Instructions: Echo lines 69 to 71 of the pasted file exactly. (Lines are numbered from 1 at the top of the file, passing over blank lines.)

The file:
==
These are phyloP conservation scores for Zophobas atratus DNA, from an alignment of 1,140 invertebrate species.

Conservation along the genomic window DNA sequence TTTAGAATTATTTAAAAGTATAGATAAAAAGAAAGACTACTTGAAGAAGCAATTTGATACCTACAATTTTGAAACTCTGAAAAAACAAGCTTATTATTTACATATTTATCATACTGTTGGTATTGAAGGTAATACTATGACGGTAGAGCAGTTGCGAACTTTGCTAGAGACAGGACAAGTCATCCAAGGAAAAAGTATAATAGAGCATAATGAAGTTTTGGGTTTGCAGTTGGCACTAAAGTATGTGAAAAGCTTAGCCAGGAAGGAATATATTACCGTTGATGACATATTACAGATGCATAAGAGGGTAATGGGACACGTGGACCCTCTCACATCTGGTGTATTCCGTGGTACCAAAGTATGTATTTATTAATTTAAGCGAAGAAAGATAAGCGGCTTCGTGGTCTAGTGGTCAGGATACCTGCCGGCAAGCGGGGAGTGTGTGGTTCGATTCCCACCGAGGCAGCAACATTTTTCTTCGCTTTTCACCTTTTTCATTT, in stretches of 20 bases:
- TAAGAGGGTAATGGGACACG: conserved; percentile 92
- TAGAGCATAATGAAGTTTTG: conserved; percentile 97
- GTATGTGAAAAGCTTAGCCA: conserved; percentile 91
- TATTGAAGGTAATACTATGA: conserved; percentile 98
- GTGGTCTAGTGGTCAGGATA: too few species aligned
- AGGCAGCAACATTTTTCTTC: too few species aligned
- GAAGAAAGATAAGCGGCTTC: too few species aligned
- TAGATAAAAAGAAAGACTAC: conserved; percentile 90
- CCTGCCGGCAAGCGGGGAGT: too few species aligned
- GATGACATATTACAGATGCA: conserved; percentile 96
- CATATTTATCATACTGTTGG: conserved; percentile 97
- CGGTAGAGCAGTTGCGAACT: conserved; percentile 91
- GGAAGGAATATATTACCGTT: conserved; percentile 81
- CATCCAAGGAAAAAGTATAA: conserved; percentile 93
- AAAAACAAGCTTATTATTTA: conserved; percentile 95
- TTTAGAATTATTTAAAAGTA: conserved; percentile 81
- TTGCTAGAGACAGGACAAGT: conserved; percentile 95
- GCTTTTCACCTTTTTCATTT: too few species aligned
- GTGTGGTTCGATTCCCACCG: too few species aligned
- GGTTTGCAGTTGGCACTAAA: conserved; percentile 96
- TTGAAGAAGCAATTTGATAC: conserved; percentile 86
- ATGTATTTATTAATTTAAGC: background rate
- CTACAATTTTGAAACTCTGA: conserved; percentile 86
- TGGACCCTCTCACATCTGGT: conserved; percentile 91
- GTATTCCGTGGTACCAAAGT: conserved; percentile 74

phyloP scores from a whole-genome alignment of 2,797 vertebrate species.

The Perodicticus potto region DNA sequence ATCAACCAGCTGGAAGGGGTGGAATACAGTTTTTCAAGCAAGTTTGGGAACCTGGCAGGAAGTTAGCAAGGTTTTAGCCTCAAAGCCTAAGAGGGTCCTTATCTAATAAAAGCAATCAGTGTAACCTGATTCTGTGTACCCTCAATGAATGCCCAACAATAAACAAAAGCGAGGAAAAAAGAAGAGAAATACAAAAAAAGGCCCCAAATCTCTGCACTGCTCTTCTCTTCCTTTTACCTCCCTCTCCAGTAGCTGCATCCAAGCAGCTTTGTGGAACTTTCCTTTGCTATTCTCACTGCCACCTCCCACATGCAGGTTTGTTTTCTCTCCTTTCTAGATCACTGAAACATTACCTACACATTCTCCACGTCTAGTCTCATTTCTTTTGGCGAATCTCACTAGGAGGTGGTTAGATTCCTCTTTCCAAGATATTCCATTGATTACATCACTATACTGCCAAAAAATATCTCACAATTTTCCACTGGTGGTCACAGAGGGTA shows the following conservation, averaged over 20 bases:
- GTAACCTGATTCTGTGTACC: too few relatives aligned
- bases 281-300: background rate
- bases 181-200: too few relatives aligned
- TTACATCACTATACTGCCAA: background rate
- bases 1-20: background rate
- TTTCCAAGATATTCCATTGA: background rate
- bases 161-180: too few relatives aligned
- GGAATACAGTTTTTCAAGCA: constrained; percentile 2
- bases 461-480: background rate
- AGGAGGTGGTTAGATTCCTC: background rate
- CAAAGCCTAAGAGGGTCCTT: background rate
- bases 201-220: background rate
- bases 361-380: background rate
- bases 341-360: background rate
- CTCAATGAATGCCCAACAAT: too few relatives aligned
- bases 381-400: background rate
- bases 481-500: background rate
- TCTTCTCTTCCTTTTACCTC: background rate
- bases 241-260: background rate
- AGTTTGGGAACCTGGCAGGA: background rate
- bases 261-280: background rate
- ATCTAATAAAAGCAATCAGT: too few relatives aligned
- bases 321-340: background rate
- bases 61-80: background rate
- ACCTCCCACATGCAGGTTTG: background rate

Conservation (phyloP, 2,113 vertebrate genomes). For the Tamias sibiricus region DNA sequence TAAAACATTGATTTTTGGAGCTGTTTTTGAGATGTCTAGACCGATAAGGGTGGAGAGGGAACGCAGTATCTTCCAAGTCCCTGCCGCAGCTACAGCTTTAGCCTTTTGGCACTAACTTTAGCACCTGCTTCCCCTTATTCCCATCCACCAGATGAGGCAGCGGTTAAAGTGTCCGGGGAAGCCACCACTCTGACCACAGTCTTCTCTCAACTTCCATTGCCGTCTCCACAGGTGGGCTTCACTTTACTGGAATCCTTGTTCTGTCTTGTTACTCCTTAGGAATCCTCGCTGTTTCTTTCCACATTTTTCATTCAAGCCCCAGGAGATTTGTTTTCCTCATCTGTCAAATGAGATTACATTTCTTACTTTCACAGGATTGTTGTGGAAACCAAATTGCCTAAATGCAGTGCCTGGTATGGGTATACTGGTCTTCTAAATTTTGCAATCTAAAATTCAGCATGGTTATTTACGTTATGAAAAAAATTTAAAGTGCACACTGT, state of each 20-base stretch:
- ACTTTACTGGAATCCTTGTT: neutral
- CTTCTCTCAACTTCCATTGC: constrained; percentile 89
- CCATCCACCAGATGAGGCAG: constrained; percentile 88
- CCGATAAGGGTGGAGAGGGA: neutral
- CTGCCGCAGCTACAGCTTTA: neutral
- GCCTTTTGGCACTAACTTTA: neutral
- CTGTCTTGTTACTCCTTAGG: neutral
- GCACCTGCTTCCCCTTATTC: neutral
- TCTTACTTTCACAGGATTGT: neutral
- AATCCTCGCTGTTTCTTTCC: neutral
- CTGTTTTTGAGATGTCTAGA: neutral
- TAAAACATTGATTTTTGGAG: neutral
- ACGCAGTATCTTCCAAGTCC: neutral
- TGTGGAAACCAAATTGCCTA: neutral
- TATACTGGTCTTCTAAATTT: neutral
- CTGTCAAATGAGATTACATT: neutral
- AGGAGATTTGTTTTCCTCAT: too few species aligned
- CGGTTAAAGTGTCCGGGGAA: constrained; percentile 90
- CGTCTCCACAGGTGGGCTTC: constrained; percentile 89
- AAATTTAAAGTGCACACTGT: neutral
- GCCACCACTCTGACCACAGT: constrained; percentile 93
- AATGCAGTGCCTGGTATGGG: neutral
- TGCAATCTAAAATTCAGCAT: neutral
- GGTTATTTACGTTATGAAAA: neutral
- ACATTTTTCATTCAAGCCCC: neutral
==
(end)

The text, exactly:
- TGTGGAAACCAAATTGCCTA: neutral
- TATACTGGTCTTCTAAATTT: neutral
- CTGTCAAATGAGATTACATT: neutral